Do you have any data on the impact smart systems have on emissions from the waste collection?

We have proven results where our customers achieved a 30-63 % reduction in the duration of waste collection routes and kilometers driven, which means inevitably less fuel burnt and less CO2 created from the collection vehicles.

Smart sensors help optimising collection routes. They also enhance the ability to collect more material with the same infrastructure.

- © Sensoneo

Which countries or cities are pioneers in smart waste management?

Typically, for countries and cities in the European Economic Area. We provide smart waste solutions to cities like Reykjavik, Prague, Cambridge, and several cities in Germany, Norway, or Spain where there will also be the large Madrid implementation. However new cities and regions are joining, a good example is Buenos Aires which was until Madrid our largest deployment with 4 500 sensors.

Lately, we have seen a significant rise in demand for smart waste technologies in the Middle East, especially in Saudi Arabia, which is building smart cities like NEOM and smart waste technologies are an integral part of the infrastructure.

How has the market developed over the years?

While a couple of years ago digital technologies seemed like an optional feature for the waste industry, now it is becoming a necessary one. It all comes down to efficiency, which is becoming ever more important and cannot be reached without digitization. Furthermore, clients (whether citizens themselves, cities, or businesses) put a much higher focus on transparency and fair fees, therefore even such a conservative enterprise as the waste collection is undergoing a transformation and must provide data, which was not required a few years back.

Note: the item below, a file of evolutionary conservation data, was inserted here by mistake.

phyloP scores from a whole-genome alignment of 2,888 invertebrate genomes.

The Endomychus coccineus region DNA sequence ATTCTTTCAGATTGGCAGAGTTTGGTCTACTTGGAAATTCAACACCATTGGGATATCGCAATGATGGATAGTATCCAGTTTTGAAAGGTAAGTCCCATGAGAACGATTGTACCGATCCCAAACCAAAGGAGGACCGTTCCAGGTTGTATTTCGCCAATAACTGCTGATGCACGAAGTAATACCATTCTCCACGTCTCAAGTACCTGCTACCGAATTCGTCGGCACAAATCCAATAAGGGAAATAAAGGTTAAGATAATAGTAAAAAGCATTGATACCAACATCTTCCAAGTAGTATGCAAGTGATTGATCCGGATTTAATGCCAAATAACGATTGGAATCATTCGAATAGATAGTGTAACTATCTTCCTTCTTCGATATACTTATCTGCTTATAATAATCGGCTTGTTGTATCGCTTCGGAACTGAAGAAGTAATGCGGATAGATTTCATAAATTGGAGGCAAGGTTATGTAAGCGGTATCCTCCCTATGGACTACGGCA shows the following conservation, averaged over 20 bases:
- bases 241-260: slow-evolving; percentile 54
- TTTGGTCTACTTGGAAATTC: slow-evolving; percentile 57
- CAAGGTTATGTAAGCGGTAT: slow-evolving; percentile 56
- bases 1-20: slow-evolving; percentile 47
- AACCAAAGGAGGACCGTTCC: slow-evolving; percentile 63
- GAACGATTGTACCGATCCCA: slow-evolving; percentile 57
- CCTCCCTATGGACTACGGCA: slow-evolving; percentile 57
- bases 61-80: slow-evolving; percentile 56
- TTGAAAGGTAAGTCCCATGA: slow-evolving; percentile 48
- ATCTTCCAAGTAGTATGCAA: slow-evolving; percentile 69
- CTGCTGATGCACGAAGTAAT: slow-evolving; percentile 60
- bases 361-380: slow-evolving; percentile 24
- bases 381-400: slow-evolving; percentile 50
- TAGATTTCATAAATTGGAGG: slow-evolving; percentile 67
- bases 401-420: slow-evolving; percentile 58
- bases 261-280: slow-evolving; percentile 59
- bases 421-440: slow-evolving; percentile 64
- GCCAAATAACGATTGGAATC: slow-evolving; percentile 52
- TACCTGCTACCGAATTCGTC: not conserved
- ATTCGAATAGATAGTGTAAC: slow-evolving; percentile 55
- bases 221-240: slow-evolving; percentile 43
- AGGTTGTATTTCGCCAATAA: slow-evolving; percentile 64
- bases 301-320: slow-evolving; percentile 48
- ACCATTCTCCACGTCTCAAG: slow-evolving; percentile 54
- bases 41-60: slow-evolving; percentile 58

Smart waste management is not for cities and municipalities only, although they remain the key customers. Currently, we see growing demand from factories, who not only need to meet the targets imposed by governments but are setting their own environmental and efficiency goals too.

Bin sensors collect data on fill levels and forward it to a cloud-based data platform.

- © Sesoneo

How do you see the future of this technology?

There are several streams where smart waste monitoring will evolve.

We believe ultrasonic sensors will soon become a standard for certain bin types like underground or semi-underground bins and they will be widely used in other waste streams apart from the standard municipal/industrial waste like wastewater level monitoring, and others.

Although smart sensors remain an integral part of smart waste management, there is a growing demand for complex services, so they will be paired more and more often with hardware like smart waste locks or telematics and collection monitoring devices, and with software solutions like route planning.

We are also working on new technologies to deploy in waste monitoring, this year we will launch the radar sensor. This type of sensor will bring new possibilities not only in municipal waste monitoring since it can measure through container lid which makes it suitable also for hazardous materials.